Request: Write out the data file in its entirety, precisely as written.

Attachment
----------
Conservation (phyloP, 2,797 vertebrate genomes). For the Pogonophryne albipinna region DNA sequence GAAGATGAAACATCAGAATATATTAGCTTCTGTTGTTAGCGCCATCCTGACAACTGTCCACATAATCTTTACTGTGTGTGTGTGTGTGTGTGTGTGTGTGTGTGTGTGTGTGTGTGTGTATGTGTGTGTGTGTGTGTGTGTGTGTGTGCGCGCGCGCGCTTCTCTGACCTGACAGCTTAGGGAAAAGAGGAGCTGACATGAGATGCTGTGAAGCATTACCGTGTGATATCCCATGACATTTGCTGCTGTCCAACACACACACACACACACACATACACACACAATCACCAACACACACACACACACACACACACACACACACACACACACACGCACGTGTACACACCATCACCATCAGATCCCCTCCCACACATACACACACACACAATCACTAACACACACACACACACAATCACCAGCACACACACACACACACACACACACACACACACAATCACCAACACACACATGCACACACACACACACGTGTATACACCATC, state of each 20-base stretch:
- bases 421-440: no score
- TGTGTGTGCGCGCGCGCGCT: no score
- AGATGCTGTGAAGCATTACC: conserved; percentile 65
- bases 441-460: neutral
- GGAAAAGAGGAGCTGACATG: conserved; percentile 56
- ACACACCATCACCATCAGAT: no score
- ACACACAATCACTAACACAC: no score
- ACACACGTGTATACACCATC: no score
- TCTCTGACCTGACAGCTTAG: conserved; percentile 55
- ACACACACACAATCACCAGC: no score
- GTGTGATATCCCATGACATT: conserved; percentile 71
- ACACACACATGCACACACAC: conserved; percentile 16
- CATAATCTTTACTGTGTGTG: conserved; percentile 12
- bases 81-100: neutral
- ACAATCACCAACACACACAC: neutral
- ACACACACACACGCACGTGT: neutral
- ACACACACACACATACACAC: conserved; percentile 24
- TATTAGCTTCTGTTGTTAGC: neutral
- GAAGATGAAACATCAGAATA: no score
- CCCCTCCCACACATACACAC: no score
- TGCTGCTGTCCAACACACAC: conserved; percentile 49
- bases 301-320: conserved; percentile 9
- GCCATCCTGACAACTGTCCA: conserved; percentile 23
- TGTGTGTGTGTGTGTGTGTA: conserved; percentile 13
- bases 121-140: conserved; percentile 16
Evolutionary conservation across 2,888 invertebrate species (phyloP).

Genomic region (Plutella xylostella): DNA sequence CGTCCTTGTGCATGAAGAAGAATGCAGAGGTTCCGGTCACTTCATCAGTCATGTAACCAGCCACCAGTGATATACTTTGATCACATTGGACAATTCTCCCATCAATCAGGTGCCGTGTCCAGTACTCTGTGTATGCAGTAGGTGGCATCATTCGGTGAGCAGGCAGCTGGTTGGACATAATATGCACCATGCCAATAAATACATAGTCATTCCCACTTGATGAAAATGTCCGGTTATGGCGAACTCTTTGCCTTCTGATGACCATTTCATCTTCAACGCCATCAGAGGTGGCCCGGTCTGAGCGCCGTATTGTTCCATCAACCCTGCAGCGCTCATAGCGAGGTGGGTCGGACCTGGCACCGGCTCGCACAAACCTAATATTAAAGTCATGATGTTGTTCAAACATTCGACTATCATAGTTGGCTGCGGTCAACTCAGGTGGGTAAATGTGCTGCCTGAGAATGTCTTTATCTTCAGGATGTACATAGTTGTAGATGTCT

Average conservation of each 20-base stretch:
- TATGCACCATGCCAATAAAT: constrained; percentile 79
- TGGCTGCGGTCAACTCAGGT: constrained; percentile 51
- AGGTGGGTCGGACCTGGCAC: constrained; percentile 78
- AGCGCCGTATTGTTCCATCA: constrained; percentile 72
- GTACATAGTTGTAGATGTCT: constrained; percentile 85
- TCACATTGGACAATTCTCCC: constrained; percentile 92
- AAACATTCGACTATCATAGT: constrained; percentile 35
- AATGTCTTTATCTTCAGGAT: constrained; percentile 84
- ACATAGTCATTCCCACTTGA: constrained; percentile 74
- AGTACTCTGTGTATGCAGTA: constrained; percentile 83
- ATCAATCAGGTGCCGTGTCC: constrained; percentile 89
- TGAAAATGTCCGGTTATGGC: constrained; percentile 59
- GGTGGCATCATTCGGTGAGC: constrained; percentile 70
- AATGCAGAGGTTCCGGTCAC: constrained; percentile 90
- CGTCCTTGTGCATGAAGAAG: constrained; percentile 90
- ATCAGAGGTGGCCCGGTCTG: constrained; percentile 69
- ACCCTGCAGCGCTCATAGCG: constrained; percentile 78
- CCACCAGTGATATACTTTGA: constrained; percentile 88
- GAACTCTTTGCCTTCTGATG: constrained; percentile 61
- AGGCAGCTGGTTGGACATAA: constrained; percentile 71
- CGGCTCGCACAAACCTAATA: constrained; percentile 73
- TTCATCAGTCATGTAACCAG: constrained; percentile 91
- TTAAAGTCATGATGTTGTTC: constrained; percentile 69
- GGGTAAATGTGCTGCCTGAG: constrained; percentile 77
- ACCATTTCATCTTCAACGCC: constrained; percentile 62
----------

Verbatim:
Conservation (phyloP, 2,797 vertebrate genomes). For the Pogonophryne albipinna region DNA sequence GAAGATGAAACATCAGAATATATTAGCTTCTGTTGTTAGCGCCATCCTGACAACTGTCCACATAATCTTTACTGTGTGTGTGTGTGTGTGTGTGTGTGTGTGTGTGTGTGTGTGTGTGTATGTGTGTGTGTGTGTGTGTGTGTGTGTGCGCGCGCGCGCTTCTCTGACCTGACAGCTTAGGGAAAAGAGGAGCTGACATGAGATGCTGTGAAGCATTACCGTGTGATATCCCATGACATTTGCTGCTGTCCAACACACACACACACACACACATACACACACAATCACCAACACACACACACACACACACACACACACACACACACACACACGCACGTGTACACACCATCACCATCAGATCCCCTCCCACACATACACACACACACAATCACTAACACACACACACACACAATCACCAGCACACACACACACACACACACACACACACACACAATCACCAACACACACATGCACACACACACACACGTGTATACACCATC, state of each 20-base stretch:
- bases 421-440: no score
- TGTGTGTGCGCGCGCGCGCT: no score
- AGATGCTGTGAAGCATTACC: conserved; percentile 65
- bases 441-460: neutral
- GGAAAAGAGGAGCTGACATG: conserved; percentile 56
- ACACACCATCACCATCAGAT: no score
- ACACACAATCACTAACACAC: no score
- ACACACGTGTATACACCATC: no score
- TCTCTGACCTGACAGCTTAG: conserved; percentile 55
- ACACACACACAATCACCAGC: no score
- GTGTGATATCCCATGACATT: conserved; percentile 71
- ACACACACATGCACACACAC: conserved; percentile 16
- CATAATCTTTACTGTGTGTG: conserved; percentile 12
- bases 81-100: neutral
- ACAATCACCAACACACACAC: neutral
- ACACACACACACGCACGTGT: neutral
- ACACACACACACATACACAC: conserved; percentile 24
- TATTAGCTTCTGTTGTTAGC: neutral
- GAAGATGAAACATCAGAATA: no score
- CCCCTCCCACACATACACAC: no score
- TGCTGCTGTCCAACACACAC: conserved; percentile 49
- bases 301-320: conserved; percentile 9
- GCCATCCTGACAACTGTCCA: conserved; percentile 23
- TGTGTGTGTGTGTGTGTGTA: conserved; percentile 13
- bases 121-140: conserved; percentile 16
Evolutionary conservation across 2,888 invertebrate species (phyloP).

Genomic region (Plutella xylostella): DNA sequence CGTCCTTGTGCATGAAGAAGAATGCAGAGGTTCCGGTCACTTCATCAGTCATGTAACCAGCCACCAGTGATATACTTTGATCACATTGGACAATTCTCCCATCAATCAGGTGCCGTGTCCAGTACTCTGTGTATGCAGTAGGTGGCATCATTCGGTGAGCAGGCAGCTGGTTGGACATAATATGCACCATGCCAATAAATACATAGTCATTCCCACTTGATGAAAATGTCCGGTTATGGCGAACTCTTTGCCTTCTGATGACCATTTCATCTTCAACGCCATCAGAGGTGGCCCGGTCTGAGCGCCGTATTGTTCCATCAACCCTGCAGCGCTCATAGCGAGGTGGGTCGGACCTGGCACCGGCTCGCACAAACCTAATATTAAAGTCATGATGTTGTTCAAACATTCGACTATCATAGTTGGCTGCGGTCAACTCAGGTGGGTAAATGTGCTGCCTGAGAATGTCTTTATCTTCAGGATGTACATAGTTGTAGATGTCT

Average conservation of each 20-base stretch:
- TATGCACCATGCCAATAAAT: constrained; percentile 79
- TGGCTGCGGTCAACTCAGGT: constrained; percentile 51
- AGGTGGGTCGGACCTGGCAC: constrained; percentile 78
- AGCGCCGTATTGTTCCATCA: constrained; percentile 72
- GTACATAGTTGTAGATGTCT: constrained; percentile 85
- TCACATTGGACAATTCTCCC: constrained; percentile 92
- AAACATTCGACTATCATAGT: constrained; percentile 35
- AATGTCTTTATCTTCAGGAT: constrained; percentile 84
- ACATAGTCATTCCCACTTGA: constrained; percentile 74
- AGTACTCTGTGTATGCAGTA: constrained; percentile 83
- ATCAATCAGGTGCCGTGTCC: constrained; percentile 89
- TGAAAATGTCCGGTTATGGC: constrained; percentile 59
- GGTGGCATCATTCGGTGAGC: constrained; percentile 70
- AATGCAGAGGTTCCGGTCAC: constrained; percentile 90
- CGTCCTTGTGCATGAAGAAG: constrained; percentile 90
- ATCAGAGGTGGCCCGGTCTG: constrained; percentile 69
- ACCCTGCAGCGCTCATAGCG: constrained; percentile 78
- CCACCAGTGATATACTTTGA: constrained; percentile 88
- GAACTCTTTGCCTTCTGATG: constrained; percentile 61
- AGGCAGCTGGTTGGACATAA: constrained; percentile 71
- CGGCTCGCACAAACCTAATA: constrained; percentile 73
- TTCATCAGTCATGTAACCAG: constrained; percentile 91
- TTAAAGTCATGATGTTGTTC: constrained; percentile 69
- GGGTAAATGTGCTGCCTGAG: constrained; percentile 77
- ACCATTTCATCTTCAACGCC: constrained; percentile 62